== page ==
SELinux with omarine policy: Creating your own rules to add to the security policy


If you want to create your own rules to add to the security policy, read this article to learn how to do through an example. See SELinux with omarine policy: SELinux User Capabilities.

We create a module named systemctlstatus to allow systemd services to check the status of other systemd services.
Create file systemctlstatus.te (extension te stands for type enforcement) with the following content:

module systemctlstatus 1.0;
require {
type init_t;
type systemd_unit_t;
class service status;
allow init_t systemd_unit_t:service status;

The above rule states that the type of init_t is allowed to check the status of services with type systemd_unit_t. See for more information.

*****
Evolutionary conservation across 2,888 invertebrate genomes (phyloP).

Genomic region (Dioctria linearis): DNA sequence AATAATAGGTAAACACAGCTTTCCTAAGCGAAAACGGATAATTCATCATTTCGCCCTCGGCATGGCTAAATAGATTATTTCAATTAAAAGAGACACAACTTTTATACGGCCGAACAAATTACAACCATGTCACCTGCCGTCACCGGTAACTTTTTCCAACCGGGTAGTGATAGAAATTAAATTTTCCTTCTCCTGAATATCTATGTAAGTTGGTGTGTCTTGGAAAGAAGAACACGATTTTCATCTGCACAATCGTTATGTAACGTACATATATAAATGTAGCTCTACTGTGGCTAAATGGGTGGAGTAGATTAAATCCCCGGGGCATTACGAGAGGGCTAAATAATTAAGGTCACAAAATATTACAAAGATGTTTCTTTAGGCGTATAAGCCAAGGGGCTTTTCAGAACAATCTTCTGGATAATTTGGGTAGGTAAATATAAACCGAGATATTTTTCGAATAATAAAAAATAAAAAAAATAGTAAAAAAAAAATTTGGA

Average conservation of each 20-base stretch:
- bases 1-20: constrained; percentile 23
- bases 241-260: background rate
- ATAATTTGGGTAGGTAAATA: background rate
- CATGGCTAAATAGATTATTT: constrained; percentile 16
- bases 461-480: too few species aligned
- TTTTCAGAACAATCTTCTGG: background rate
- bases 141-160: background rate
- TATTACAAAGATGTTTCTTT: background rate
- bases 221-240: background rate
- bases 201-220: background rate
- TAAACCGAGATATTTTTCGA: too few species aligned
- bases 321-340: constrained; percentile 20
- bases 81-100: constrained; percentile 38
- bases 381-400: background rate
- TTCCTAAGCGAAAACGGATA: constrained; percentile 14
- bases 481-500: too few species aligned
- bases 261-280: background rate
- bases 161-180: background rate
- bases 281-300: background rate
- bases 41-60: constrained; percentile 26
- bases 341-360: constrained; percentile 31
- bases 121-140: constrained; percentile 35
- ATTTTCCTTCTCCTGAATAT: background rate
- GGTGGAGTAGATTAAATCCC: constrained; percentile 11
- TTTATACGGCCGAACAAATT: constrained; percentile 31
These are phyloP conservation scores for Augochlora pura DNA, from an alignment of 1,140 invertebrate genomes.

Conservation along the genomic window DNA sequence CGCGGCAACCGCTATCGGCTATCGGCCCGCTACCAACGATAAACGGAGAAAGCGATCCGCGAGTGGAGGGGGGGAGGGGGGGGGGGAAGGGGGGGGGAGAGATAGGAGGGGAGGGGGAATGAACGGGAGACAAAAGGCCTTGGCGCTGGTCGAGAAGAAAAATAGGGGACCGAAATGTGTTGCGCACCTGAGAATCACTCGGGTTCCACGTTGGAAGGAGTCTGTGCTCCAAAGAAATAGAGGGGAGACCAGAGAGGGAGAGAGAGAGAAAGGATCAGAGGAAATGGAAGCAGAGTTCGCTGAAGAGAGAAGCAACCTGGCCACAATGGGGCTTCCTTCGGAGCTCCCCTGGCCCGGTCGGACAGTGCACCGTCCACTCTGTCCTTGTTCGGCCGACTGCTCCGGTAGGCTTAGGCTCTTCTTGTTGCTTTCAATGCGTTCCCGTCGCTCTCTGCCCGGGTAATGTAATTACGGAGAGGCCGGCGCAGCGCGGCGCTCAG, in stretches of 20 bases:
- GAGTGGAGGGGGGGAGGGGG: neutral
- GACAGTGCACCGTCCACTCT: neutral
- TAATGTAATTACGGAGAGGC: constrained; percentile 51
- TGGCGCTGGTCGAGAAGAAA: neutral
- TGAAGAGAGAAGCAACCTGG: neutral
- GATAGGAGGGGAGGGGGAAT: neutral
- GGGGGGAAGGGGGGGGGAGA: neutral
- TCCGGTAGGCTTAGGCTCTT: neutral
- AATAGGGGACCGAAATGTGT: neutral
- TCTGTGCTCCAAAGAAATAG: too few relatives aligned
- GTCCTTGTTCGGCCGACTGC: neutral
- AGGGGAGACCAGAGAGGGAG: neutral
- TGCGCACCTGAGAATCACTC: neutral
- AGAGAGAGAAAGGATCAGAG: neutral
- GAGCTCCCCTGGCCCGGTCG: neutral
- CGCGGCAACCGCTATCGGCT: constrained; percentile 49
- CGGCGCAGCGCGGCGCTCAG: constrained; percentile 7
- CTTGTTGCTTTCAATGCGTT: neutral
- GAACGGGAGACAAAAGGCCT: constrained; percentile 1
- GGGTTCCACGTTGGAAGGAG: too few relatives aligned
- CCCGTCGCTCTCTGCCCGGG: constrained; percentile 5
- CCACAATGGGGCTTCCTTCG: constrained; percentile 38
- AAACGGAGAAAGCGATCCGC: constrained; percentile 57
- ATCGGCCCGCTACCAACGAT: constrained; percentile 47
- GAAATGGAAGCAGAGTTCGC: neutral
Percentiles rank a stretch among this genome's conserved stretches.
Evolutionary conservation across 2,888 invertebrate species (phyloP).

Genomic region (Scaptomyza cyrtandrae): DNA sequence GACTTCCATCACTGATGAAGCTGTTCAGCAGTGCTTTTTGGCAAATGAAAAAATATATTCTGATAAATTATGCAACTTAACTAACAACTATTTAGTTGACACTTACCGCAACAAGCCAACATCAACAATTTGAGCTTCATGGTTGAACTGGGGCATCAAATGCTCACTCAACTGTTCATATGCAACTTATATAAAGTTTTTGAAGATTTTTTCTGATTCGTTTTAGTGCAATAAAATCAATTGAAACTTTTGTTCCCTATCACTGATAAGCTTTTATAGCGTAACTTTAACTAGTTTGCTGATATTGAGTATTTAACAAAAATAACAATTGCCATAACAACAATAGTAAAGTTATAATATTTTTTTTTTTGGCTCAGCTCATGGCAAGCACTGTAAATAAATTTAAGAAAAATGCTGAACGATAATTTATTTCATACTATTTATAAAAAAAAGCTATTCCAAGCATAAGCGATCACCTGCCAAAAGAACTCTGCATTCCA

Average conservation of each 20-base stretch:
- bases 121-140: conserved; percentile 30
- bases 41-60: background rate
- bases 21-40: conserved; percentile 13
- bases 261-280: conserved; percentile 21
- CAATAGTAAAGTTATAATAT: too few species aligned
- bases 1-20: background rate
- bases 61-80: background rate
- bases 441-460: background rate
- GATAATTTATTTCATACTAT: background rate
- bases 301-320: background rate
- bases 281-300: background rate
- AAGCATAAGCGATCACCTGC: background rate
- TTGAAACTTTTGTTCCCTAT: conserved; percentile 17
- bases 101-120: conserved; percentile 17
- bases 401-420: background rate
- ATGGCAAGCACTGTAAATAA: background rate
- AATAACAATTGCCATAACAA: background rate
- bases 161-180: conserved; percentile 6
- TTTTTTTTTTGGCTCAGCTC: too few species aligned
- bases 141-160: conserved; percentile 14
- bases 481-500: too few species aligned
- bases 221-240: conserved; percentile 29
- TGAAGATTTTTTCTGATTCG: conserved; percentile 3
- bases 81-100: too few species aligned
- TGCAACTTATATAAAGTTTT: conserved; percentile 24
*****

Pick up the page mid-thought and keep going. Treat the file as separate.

Building the module
The module is built with this command:

make -f /usr/share/selinux/omarine/include/Makefile systemctlstatus.pp

The result is the policy package systemctlstatus.pp.

Inserting the module into current policy
To insert the module into the current policy, run the following command, as the root user:

semodule -i systemctlstatus.pp

You can then perform such as systemctl is-active <some_unit> inside a service.

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